After a six-month break, Snot Girl & Co are back in action. Snot Girl #7 is the second book in arc two, which ended with Charlene (Sunny’s new girlfriend), “falling” off the top of a building on New Year’s Eve. Issue #6 gave us some clues as to the general shape of this arc: lots of back story, and an ever-expanding cast of characters.
In issue #7, Caroline “Coolgirl” joins the crew in what Lottie calls “friendtegration”. At the same time, Charlene wakes up from her coma and the “fashion police” continue their off-the-books investigation. All three storylines give us more Virgil, whose status is more slippery than yards of fake silk. By the end of the issue, the girls are well on their way to San Diego for a mid-con blogger party. Charlene may or may not have revisited the scene of her fall as well as Caroline’s strange origins (see issues 1-4). Either way, her plastic surgery does NOT go as planned, and yes, that was most definitely Virgil performing “physical therapy”.
While creators Leslie Hung (artist) and Bryan Lee O’Malley (writer) call this a new arc, it’s certainly worth reading the first five issues before diving in. Arc One built a solid foundation of character connections. It may not be heavy on plot, but the inner-workings of Hung and O’Malley’s cast is almost impossible to explain in summary.
Snot Girl is a fascinating exercise. It took me a while to jump on the train, but now I don’t know what life would be like with Haters Brunch. I think that has a lot to do with Hung and O’Malley’s character-heavy story. I come away from every issue feeling like I’ve gotten a behind the scenes peek at the internet elite, which is, frankly, all I’ve ever wanted in life. Reading Snot Girl is like reading trashy paparazzi magazines, without the guilt of invading a real person’s privacy.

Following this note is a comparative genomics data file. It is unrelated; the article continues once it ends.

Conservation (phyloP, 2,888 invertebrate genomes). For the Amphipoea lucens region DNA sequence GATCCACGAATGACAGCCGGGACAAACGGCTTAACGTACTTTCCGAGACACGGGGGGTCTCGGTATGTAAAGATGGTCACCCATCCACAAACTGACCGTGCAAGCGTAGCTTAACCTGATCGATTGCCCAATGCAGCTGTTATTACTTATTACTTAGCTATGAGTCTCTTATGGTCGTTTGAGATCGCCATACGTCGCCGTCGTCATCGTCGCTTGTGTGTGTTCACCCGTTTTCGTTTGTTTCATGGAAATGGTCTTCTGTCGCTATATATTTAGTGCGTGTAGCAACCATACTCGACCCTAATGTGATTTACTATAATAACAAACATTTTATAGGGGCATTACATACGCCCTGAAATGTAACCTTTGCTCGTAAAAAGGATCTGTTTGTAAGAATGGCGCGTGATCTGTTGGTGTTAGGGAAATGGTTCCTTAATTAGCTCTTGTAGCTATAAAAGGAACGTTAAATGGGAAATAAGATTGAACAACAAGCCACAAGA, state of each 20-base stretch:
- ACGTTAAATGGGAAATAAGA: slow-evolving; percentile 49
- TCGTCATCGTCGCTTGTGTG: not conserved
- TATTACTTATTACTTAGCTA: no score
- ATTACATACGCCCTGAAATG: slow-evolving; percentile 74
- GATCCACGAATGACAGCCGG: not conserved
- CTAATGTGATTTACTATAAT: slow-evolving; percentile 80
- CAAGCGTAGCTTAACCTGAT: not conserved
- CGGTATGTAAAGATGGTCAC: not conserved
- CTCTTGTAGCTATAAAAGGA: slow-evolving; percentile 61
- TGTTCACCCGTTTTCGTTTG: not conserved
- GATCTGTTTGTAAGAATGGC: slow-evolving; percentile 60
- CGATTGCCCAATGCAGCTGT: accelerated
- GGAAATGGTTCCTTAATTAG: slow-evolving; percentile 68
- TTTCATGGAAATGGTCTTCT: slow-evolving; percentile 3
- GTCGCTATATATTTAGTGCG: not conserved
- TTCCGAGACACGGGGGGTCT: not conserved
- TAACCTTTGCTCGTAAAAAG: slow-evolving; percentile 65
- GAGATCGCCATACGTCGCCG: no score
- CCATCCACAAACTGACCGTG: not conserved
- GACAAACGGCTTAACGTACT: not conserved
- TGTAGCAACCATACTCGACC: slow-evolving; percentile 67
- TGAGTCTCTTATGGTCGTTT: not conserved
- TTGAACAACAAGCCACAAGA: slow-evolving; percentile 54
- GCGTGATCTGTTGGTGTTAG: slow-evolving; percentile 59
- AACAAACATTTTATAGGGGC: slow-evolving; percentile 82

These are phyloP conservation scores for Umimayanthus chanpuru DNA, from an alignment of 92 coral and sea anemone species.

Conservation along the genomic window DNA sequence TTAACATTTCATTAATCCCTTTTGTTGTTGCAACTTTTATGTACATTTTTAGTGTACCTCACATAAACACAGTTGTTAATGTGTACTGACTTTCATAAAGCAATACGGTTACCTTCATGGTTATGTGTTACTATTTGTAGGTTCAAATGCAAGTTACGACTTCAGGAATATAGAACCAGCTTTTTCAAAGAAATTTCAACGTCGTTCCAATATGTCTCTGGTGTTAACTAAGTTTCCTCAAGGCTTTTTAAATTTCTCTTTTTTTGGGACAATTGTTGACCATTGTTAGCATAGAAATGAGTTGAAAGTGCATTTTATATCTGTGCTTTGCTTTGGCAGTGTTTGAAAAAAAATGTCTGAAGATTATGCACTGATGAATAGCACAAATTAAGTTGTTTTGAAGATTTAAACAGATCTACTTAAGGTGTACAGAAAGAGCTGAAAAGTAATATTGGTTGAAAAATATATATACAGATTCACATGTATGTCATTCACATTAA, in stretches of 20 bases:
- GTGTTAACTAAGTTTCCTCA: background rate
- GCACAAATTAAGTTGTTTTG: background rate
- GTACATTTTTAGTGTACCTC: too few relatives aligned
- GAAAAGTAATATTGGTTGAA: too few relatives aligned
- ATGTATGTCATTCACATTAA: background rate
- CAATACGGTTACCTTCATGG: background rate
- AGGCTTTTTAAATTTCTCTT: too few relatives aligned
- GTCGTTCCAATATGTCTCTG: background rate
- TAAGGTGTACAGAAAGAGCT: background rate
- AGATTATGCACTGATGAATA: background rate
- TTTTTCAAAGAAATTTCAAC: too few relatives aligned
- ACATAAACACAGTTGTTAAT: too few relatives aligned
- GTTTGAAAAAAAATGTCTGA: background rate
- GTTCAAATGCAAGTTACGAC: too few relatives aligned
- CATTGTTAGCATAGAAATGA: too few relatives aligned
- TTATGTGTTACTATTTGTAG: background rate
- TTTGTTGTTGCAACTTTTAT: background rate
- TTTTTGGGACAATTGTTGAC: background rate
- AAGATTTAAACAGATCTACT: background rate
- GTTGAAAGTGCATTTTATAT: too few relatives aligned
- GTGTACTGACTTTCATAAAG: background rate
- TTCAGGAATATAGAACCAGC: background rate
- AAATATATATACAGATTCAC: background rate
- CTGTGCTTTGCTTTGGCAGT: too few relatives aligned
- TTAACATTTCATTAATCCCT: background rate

Hung’s artwork, too, is masterful. I would flip through lookbooks by her for hours, if they existed. (hint. Do the thing.) There is something delightful about the “classic” manga style applied to an undeniably American setting. The application may or may not lend itself to a comment on our fetishization of all things Japanese, especially considering the consumerist themes of the book itself. Thanks to Hung, our fashion-conscious cast never wears the same thing twice. It’s easy to believe that these girls have overstuffed closets in their tiny apartments, and that each item they put on has been carefully curated before they even consider walking out the door.
If I knew these people in real life, I would hate them, and you probably would, too. However, kept at the safe distance of “being fictional”, and dressed in what can only be described as the weirdest (and yet coolest?) couture I’ve ever seen, I can’t wait to find out what kind of trouble they get themselves into next.
Story: Brian Lee O’Malley Art: Leslie Hung Color: Rachael Cohen
Lettering: Maré Odomo Cover Color: Jason Fischer
Story: 8.5 Art: 9.0 Overall: 8.75 Recommendation: Buy!
Image Comics provided Graphic Policy with a FREE copy for review